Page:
MAN Trucks begins platoon testing

MAN Truck and Bus is to begin platooning trials with German logistics firm DB Schenker, following the official handover of test vehicles.

Platooning comprises a number of trucks equipped with state-of-the-art driving support systems – one closely following the other. This forms a convoy with the trucks driven by smart technology, and mutually communicating with one another.

With the following trucks braking immediately, with zero reaction time, platooning can improve traffic safety. Platooning is also a cost-saver as the trucks drive close together at a constant speed. This means lower fuel consumption and less CO2 emissions.

And, lastly, platooning efficiently boosts traffic flows reducing tailbacks. Meanwhile, the short distance between vehicles means less space taken up on the road.

The joint project, with involvement from Hochschule Fresenius University of Applied Sciences, was set up in May 2017, with test truck convoys to operate as a part of DB Schenker’s scheduled operations on the A9 between Munich and Nuremberg.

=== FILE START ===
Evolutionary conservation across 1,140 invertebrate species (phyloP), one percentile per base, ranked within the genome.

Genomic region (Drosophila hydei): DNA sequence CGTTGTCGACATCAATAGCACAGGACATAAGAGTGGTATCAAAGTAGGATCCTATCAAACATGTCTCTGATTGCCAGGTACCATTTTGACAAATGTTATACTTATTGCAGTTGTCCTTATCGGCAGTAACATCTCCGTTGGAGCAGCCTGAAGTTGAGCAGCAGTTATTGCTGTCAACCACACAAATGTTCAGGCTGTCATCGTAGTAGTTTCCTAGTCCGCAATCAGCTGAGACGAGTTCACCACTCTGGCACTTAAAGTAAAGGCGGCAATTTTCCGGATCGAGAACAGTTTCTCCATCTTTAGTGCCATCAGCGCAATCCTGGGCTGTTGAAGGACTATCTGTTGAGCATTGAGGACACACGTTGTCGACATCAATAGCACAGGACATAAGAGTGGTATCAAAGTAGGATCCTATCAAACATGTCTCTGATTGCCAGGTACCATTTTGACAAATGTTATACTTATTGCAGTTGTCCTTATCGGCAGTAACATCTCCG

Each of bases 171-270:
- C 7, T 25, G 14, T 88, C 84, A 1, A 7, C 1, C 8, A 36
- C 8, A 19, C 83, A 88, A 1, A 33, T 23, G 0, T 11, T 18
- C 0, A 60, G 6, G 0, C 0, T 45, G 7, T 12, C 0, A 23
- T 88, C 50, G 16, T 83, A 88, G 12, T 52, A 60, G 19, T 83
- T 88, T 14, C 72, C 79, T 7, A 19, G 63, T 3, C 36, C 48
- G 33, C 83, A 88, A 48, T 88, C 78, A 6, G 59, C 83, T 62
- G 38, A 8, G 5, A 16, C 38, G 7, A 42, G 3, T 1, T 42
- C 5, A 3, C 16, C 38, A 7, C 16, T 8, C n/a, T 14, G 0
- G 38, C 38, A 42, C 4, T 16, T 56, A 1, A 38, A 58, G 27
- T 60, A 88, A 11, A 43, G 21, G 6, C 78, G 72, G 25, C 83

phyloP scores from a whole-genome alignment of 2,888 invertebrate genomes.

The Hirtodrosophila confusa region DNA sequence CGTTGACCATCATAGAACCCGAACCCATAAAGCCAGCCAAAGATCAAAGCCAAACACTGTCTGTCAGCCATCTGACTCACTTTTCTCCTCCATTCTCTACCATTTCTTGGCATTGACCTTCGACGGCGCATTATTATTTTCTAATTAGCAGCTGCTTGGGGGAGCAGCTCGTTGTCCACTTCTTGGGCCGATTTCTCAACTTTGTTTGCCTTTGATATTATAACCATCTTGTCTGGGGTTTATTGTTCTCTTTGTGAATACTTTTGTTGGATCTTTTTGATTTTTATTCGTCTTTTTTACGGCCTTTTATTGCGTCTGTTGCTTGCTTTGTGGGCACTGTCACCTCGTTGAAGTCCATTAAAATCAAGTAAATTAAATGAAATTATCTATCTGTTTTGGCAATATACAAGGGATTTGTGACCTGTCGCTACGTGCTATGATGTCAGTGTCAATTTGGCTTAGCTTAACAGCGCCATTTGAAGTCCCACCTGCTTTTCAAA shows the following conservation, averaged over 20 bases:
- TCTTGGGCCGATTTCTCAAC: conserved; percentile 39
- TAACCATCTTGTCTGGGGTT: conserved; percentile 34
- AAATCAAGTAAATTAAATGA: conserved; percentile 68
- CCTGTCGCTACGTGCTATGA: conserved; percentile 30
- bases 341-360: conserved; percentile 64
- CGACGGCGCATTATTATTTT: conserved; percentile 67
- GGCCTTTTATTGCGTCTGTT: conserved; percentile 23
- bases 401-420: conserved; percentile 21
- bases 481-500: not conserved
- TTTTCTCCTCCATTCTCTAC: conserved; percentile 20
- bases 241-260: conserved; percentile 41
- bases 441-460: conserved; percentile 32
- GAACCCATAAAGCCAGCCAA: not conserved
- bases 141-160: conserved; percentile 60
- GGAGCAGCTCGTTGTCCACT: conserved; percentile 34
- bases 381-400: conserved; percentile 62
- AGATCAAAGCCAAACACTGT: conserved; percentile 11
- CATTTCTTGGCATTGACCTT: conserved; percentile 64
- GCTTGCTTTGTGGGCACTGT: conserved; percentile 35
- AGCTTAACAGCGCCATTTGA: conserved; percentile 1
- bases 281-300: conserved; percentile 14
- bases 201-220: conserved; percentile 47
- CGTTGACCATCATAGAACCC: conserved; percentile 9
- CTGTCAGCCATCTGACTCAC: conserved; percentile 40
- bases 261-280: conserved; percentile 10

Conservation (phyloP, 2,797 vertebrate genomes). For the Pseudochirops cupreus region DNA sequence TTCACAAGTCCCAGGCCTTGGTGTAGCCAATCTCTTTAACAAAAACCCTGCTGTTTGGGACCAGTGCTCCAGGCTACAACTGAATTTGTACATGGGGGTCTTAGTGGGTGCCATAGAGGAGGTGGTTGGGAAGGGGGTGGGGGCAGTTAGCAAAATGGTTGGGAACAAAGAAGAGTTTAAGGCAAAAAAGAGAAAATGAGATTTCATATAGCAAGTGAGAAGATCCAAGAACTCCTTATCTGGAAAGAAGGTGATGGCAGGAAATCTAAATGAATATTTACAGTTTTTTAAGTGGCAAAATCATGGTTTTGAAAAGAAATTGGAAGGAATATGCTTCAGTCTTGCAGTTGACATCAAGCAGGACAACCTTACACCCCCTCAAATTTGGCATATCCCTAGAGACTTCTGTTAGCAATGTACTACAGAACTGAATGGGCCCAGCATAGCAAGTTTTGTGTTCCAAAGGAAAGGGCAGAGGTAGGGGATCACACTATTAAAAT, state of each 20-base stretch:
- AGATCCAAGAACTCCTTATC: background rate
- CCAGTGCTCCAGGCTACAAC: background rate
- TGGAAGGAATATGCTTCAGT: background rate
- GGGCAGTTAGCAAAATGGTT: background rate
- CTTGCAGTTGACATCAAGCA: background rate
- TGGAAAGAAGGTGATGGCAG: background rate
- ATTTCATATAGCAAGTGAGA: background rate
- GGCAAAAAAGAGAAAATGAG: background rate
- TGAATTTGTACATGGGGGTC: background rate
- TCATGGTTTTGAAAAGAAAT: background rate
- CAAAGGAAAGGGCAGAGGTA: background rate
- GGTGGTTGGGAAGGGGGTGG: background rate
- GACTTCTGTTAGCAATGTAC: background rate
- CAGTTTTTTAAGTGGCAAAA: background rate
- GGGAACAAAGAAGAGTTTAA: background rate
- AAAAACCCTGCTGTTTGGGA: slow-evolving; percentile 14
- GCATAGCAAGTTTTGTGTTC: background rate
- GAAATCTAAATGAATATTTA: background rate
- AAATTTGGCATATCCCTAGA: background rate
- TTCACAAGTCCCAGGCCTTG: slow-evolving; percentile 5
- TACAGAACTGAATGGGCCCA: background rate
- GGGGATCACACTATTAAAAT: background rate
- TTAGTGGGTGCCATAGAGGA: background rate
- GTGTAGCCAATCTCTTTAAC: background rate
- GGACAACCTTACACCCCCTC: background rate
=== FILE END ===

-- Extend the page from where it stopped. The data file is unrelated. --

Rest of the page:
The forthcoming tests will also see MAN test drivers replaced by professional truck drivers employed by DB Schenker for the first time, with initial trials taking place with empty trailers.

Later in 2018, the platoons will operate up to three times per day with actual cargo, with support from Hochschule Fresenius in documenting, evaluating and assessing the outcomes of the trials.

Dr. Frederik Zohm, member of the management board for Research and Development MAN Truck & Bus AG, said: “We have already proved that platooning technology works in various predecessor projects, such as the European Truck Platooning Challenge in 2016. Adapting this technology to the real everyday conditions of the logistics sector is the challenge we are now tackling.”

Ewald Kaiser, chief operating officer at DB Schenker added: “Autonomous and networked driving will fundamentally change road haulage. This project will focus on testing platooning for the first time in daily logistics operations. So we’re excited that we can now integrate the vehicles into the operational test runs.”

Michael Dalton
Michael Dalton
Michael graduated from university in 2016 with a degree in Human, Social, and Political Sciences, and is a former contributor to The Truck Expert.

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